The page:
Since moving to the nation’s capital in the summer of 2020, the only constant has been the inconsistency. Adding to the long list of things that were not supposed to happen was the cherry bloom.
Spring came unseasonably early for the infamous cherry blossoms of Washington D.C.
We had a few days of warm weather that accelerated the bloom cycle of the nearly 4,000 cherry trees that line the National Mall. The annual spectacle typically draws tons of visitors. I was told by several locals that on any other spring day, the Tidal Basin would have been filled with people standing shoulder to shoulder. Not in 2021, though. To discourage crowds, the park service limited access to the area and set up a live stream to view the blossoms remotely.
The National Mall isn’t the only cherry blossom game in town, though. There’s a little neighborhood in Bethesda, Maryland called Kenwood that has 1,200 trees. How they got there? I’m not sure. But by the looks of the houses, I imagine their homeowners association fees more than covered the cost. The residents are gracious enough to let locals trample their medians and treat their streets like a one of those drive-thru Christmas light parks…as long as you don’t park in front of their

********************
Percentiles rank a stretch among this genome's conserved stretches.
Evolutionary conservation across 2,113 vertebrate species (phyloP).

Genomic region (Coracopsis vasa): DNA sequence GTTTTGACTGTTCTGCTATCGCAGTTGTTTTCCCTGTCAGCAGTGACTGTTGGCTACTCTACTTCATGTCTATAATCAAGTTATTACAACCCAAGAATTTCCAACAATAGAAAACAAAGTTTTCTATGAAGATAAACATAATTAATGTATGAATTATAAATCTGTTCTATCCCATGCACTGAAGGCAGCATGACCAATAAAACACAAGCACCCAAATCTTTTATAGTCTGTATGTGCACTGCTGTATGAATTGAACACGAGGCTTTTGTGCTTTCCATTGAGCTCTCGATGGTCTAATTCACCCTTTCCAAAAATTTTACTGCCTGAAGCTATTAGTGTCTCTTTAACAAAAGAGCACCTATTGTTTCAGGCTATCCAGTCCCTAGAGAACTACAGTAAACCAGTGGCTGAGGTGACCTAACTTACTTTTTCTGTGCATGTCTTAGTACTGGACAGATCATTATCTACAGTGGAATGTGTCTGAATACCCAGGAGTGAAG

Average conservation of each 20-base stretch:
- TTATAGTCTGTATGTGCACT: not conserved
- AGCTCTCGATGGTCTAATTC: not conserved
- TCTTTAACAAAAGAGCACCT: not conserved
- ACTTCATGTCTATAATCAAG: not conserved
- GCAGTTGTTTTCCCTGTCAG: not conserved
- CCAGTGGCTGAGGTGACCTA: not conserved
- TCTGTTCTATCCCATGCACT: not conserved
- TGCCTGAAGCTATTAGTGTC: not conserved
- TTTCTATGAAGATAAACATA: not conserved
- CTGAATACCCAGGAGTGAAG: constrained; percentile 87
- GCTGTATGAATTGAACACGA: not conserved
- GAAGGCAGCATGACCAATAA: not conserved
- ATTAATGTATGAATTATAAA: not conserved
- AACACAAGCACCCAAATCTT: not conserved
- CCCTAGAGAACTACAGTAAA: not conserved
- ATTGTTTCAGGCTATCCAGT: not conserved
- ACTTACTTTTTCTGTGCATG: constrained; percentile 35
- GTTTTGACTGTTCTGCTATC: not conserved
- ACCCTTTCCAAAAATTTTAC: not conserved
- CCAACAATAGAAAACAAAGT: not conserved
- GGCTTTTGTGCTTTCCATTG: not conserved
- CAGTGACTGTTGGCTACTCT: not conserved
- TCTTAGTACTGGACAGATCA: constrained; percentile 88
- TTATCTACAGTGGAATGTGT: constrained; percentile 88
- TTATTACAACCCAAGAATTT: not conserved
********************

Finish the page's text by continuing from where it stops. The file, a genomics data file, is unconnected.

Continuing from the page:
If you go
National Mall: Arrive early or late in the day for the lightest crowds. It’s a 2-mile walk around the basin so wear comfortable shoes. Masks are mandatory.
Bethesda, Maryland: The tree-lined streets of the Kenwood neighborhood is a Covid-safe alternative because you can stay in your car and drive through it. If you want to get up close, you’ll need to park on Landy Lane and walk or bike north on the Capital Crescent Trail until you see the neighborhood on your left.